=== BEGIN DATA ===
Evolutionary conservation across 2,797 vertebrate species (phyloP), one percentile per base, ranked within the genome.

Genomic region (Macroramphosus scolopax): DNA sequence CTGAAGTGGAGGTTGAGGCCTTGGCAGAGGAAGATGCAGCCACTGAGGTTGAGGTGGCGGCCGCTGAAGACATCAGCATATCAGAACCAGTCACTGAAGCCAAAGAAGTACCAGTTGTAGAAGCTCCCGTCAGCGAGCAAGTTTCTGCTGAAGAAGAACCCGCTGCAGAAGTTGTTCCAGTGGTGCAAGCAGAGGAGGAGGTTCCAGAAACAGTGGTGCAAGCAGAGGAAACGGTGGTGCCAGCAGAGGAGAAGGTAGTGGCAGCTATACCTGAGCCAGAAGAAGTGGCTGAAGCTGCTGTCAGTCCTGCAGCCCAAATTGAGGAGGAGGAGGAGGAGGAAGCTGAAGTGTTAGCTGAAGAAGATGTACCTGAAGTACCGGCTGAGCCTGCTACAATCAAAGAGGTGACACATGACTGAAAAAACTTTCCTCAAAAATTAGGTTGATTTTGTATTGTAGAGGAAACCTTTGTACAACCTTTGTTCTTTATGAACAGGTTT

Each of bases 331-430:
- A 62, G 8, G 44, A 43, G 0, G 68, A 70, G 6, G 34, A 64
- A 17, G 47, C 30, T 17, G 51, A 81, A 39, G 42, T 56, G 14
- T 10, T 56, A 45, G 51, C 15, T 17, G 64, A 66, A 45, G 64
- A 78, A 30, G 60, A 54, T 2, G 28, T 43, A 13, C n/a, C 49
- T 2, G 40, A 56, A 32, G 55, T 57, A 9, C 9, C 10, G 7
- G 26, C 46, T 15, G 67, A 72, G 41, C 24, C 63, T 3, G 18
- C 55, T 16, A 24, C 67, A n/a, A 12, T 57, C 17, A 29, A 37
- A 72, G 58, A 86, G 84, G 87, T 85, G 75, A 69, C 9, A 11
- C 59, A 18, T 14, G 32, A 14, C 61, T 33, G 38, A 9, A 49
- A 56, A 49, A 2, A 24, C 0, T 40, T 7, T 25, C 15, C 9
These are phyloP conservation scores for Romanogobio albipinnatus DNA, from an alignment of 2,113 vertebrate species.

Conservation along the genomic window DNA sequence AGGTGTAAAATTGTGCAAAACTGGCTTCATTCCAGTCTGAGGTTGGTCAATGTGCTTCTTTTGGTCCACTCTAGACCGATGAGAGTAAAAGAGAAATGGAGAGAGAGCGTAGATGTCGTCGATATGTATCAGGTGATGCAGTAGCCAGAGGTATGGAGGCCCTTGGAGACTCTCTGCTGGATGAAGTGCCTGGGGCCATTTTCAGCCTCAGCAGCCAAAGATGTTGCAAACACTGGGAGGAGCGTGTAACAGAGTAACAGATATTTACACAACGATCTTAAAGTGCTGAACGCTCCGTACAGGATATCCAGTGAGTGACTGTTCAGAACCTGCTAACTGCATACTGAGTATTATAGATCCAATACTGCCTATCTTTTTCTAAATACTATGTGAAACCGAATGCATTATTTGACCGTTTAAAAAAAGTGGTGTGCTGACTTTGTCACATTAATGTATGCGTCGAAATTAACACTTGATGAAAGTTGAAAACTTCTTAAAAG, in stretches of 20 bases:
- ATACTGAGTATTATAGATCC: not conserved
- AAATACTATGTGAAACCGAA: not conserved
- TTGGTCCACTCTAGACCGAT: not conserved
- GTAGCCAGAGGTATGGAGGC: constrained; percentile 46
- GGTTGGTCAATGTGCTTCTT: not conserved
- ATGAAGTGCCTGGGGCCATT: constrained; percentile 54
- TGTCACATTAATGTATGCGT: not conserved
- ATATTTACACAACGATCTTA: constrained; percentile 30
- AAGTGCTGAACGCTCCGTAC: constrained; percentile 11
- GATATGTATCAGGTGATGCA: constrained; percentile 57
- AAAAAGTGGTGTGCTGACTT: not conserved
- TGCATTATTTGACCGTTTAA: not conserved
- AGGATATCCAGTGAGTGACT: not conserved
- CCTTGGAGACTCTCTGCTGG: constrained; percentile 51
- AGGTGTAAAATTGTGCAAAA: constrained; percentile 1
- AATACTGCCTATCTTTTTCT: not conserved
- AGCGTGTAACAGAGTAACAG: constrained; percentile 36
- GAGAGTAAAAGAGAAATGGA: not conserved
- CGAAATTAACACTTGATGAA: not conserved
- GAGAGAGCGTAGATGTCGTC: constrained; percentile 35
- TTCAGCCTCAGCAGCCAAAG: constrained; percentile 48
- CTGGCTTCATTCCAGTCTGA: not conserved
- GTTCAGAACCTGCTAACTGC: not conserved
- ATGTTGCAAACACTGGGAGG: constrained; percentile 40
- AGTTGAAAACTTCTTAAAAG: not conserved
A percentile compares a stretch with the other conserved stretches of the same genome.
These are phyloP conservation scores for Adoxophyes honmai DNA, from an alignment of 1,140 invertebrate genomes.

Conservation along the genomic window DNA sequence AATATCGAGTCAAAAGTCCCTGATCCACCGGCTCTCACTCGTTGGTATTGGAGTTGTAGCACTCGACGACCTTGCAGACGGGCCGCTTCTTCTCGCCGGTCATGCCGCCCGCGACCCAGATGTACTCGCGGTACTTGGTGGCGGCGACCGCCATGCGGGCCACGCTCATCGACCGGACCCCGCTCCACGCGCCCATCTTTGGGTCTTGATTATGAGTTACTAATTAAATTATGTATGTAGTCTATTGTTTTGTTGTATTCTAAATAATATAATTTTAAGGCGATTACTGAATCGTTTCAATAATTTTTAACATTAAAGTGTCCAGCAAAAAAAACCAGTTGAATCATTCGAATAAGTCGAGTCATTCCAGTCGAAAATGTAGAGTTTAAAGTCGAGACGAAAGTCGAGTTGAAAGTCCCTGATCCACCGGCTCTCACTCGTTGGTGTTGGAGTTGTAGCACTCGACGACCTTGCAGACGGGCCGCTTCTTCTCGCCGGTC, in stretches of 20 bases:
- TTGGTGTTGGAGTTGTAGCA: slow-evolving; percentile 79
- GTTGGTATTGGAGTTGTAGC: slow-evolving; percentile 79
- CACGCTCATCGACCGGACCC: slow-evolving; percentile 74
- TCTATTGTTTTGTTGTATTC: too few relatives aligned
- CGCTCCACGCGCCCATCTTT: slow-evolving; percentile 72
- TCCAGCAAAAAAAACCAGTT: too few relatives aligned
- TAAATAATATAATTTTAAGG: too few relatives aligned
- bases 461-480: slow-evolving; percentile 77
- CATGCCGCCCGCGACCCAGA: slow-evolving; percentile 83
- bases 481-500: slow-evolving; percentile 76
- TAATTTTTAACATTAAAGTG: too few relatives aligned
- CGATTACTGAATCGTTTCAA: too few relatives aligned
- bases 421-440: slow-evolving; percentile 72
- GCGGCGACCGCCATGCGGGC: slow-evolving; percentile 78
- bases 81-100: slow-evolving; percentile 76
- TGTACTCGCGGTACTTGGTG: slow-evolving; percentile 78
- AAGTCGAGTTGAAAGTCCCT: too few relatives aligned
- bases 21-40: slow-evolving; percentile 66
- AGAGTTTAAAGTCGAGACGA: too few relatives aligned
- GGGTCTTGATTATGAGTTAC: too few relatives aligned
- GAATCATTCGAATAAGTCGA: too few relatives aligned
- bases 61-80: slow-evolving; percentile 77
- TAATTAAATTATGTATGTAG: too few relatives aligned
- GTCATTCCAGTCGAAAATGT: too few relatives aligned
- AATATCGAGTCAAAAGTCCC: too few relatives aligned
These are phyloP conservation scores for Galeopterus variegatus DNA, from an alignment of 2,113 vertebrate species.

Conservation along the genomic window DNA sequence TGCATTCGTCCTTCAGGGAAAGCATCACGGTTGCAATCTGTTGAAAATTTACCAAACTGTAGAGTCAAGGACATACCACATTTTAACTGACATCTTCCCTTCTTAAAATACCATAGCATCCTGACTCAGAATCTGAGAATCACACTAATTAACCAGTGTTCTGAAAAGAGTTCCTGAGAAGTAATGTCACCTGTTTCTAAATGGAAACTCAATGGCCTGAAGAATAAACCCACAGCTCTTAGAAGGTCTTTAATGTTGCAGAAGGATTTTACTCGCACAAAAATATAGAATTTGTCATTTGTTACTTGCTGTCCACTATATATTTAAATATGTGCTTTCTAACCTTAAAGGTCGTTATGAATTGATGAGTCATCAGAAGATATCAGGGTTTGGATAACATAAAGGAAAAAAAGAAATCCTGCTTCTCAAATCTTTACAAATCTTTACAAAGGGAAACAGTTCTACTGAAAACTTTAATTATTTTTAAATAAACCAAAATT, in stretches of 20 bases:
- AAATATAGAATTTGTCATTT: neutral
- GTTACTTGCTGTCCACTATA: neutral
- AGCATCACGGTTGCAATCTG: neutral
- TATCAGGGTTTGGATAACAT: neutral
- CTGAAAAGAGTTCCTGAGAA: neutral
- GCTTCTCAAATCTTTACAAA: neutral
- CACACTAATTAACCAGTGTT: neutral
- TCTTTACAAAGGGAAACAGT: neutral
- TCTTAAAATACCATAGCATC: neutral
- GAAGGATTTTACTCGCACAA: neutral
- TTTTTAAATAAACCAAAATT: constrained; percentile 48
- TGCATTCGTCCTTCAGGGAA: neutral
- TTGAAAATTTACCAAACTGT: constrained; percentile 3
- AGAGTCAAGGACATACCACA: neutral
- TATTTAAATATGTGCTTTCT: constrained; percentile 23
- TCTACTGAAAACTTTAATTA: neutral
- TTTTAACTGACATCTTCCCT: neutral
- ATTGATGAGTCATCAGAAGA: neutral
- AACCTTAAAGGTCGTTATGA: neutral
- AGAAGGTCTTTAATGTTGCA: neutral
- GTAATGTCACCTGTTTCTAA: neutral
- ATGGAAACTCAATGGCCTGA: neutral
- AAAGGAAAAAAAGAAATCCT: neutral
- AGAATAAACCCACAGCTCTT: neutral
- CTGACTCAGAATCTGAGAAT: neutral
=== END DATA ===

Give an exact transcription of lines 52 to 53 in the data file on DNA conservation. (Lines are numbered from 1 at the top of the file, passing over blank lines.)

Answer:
- CATGCCGCCCGCGACCCAGA: slow-evolving; percentile 83
- bases 481-500: slow-evolving; percentile 76